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lx(5) [opensolaris man page]

lx(5)							Standards, Environments, and Macros						     lx(5)

lx - Linux branded zone DESCRIPTION
The lx brand uses the branded zones framework described in brands(5) to enable Linux binary applications to run unmodified on a machine with a Solaris Operating System kernel. The lx brand includes the tools necessary to install a CentOS 3.x or Red Hat Enterprise Linux 3.x distribution inside a non-global zone. The brand supports the execution of 32-bit Linux applications on x86/x64 machines running the Solaris system in either 32-bit or 64-bit mode. Supported Linux Distributions The lx brand emulates the system call interfaces provided by the Linux 2.4.21 kernel, as modified by Red Hat in the RHEL 3.x distributions. This kernel provides the system call interfaces consumed by the glibc version 2.3.2 released by Red Hat. In addition, the lx brand partially emulates the Linux /dev and /proc interfaces. Configuration and Administration The lx brand supports the whole root non-global zone model. All of the required linux packages are installed into the private file systems of the zone. The zonecfg(1M) utility is used to configure an lx branded zone. Once a branded zone has been installed, that zone's brand cannot be changed or removed. The zoneadm(1M) utility is used to report the zone's brand type and administer the zone. The zlogin(1) utility is used to log in to the zone. Application Support The lx zone only supports user-level Linux applications. You cannot use Linux device drivers, Linux kernel modules, or Linux file systems from inside an lx zone. You cannot add any non-standard Solaris devices to a Linux zone. Any attempt to do so will result in a zone that zonecfg(1M) will refuse to verify. You cannot run Solaris applications inside an lx zone. Solaris debugging tools such as DTrace (see dtrace(1M)) and mdb (see mdb(1)) can be applied to Linux processes executing inside the zone, but the tools themselves must be running in the global zone. Any core files generated are produced in the Solaris format, and such files can only be debugged with Solaris tools. ATTRIBUTES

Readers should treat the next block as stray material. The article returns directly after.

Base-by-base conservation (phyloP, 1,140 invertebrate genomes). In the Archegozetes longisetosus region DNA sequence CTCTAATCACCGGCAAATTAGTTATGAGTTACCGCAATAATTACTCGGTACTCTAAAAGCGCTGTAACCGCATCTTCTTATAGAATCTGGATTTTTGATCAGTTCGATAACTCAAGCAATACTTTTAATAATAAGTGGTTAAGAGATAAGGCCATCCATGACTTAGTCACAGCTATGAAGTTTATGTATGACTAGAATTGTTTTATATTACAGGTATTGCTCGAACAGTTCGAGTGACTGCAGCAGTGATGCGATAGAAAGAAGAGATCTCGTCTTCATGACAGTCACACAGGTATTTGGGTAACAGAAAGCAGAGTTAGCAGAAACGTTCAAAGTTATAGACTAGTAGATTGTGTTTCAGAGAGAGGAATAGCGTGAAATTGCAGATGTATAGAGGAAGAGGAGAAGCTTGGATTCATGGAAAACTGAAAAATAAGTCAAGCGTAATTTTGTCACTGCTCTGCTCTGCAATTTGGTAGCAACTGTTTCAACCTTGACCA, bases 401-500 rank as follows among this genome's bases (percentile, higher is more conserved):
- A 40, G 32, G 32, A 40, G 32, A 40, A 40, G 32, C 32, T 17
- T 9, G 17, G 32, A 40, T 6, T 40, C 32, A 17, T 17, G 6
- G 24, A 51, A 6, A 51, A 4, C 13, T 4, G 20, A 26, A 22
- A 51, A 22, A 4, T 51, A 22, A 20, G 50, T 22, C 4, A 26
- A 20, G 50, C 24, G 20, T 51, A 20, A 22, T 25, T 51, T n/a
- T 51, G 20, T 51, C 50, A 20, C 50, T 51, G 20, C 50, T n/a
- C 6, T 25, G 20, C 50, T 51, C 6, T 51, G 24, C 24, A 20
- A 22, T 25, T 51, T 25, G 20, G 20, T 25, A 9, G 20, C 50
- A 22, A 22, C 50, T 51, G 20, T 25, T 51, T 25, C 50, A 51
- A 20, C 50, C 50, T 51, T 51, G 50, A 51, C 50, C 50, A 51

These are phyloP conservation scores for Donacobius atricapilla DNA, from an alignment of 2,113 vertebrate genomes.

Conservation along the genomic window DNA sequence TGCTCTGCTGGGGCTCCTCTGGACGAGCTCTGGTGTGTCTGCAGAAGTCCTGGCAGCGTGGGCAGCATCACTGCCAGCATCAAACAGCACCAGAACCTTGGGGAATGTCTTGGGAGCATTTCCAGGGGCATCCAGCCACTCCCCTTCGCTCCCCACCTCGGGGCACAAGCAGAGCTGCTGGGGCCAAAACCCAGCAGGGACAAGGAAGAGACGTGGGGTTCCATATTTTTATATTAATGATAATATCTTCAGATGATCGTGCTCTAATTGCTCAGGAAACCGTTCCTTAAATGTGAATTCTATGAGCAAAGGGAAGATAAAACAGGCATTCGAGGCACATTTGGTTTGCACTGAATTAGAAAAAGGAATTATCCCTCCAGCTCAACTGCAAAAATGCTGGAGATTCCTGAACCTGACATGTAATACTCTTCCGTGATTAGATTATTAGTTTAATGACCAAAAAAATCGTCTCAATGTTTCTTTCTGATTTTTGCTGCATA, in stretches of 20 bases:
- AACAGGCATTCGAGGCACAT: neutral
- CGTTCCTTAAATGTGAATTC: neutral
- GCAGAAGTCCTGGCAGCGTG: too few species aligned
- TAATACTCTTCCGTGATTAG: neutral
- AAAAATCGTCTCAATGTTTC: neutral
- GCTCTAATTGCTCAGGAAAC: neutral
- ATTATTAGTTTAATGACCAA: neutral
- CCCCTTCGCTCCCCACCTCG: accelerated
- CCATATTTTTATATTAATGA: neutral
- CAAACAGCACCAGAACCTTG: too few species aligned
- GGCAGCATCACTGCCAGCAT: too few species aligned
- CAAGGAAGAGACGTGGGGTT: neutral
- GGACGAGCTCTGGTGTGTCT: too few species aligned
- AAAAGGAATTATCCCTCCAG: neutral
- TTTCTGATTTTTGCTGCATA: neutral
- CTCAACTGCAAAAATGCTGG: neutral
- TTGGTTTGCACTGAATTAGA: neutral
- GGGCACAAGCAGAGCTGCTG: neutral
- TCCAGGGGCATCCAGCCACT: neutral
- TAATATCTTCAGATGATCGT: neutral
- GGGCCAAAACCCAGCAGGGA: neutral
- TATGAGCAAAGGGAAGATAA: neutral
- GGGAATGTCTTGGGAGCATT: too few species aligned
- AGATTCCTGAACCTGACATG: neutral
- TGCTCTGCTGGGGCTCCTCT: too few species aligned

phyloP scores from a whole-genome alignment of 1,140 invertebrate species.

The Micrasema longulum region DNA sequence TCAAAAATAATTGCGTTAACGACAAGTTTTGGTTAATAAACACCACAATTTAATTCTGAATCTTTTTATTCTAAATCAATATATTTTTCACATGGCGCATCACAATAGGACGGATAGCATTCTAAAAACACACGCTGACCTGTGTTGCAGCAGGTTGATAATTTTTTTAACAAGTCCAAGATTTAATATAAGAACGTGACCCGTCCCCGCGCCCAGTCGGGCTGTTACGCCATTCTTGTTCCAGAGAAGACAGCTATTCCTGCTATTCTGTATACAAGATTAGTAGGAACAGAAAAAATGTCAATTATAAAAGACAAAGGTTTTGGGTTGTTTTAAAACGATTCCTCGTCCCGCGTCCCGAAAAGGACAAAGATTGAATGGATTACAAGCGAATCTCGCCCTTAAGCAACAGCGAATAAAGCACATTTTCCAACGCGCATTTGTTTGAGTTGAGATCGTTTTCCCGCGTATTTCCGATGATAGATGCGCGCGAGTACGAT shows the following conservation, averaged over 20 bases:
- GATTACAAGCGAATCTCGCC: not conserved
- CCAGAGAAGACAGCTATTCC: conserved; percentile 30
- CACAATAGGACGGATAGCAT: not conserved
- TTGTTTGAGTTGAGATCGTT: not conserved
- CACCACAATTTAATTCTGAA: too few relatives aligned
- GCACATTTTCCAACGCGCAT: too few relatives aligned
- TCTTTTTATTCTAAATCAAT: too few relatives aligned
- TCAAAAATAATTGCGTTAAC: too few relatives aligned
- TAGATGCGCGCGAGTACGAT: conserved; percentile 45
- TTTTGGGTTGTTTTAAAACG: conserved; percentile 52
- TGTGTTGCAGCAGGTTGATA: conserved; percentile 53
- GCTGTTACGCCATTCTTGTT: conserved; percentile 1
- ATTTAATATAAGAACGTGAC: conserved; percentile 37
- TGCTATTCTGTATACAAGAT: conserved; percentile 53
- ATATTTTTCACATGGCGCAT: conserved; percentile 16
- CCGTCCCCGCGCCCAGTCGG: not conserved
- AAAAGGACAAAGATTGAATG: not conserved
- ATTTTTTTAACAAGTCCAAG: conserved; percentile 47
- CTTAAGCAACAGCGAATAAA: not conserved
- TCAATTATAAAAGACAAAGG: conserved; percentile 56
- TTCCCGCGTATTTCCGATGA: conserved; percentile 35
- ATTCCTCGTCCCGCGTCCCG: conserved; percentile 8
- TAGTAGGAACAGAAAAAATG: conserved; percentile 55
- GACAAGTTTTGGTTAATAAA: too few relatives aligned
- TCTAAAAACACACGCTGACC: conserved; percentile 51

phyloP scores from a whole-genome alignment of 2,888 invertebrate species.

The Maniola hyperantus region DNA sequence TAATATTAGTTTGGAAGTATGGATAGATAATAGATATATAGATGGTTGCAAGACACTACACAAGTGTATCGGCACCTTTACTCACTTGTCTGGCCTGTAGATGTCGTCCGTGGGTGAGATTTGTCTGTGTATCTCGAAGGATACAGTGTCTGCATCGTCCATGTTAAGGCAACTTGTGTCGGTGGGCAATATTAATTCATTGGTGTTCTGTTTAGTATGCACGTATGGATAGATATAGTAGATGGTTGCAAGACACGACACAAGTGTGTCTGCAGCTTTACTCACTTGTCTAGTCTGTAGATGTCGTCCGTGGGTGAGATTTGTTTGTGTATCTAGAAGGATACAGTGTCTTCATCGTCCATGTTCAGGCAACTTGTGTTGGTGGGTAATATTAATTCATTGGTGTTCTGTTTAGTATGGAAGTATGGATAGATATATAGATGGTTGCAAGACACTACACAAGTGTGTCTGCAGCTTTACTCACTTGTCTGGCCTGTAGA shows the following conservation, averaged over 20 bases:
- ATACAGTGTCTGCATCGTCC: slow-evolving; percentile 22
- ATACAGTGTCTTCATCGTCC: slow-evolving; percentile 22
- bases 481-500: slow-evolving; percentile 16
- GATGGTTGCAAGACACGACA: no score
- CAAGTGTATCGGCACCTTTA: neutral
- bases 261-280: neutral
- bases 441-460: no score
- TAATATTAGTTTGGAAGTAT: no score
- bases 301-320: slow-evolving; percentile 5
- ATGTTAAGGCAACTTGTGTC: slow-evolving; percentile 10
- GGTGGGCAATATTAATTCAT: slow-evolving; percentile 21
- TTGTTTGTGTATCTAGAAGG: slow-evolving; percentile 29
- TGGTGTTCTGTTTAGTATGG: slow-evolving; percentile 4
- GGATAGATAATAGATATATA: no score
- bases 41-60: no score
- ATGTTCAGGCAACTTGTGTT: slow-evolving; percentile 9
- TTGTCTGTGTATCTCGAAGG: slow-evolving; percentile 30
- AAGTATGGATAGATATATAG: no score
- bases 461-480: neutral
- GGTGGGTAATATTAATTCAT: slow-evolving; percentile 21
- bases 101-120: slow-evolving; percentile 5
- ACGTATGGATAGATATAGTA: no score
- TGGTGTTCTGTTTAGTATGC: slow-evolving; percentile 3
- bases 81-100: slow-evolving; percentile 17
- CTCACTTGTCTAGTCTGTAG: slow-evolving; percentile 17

See attributes(5) for a description of the following attributes: +-----------------------------+-----------------------------+ | ATTRIBUTE TYPE | ATTRIBUTE VALUE | +-----------------------------+-----------------------------+ |Availability |SUNWlxr, SUNWlxu | +-----------------------------+-----------------------------+ |Interface Stability |Evolving | +-----------------------------+-----------------------------+ SEE ALSO
mdb(1), zlogin(1), zonename(1), dtrace(1M), zoneadm(1M), zonecfg(1M), brands(5), zones(5), lx_systrace(7D) SunOS 5.11 19 Sep 2006 lx(5)

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zones(5)                                                Standards, Environments, and Macros                                               zones(5)

zones - Solaris application containers DESCRIPTION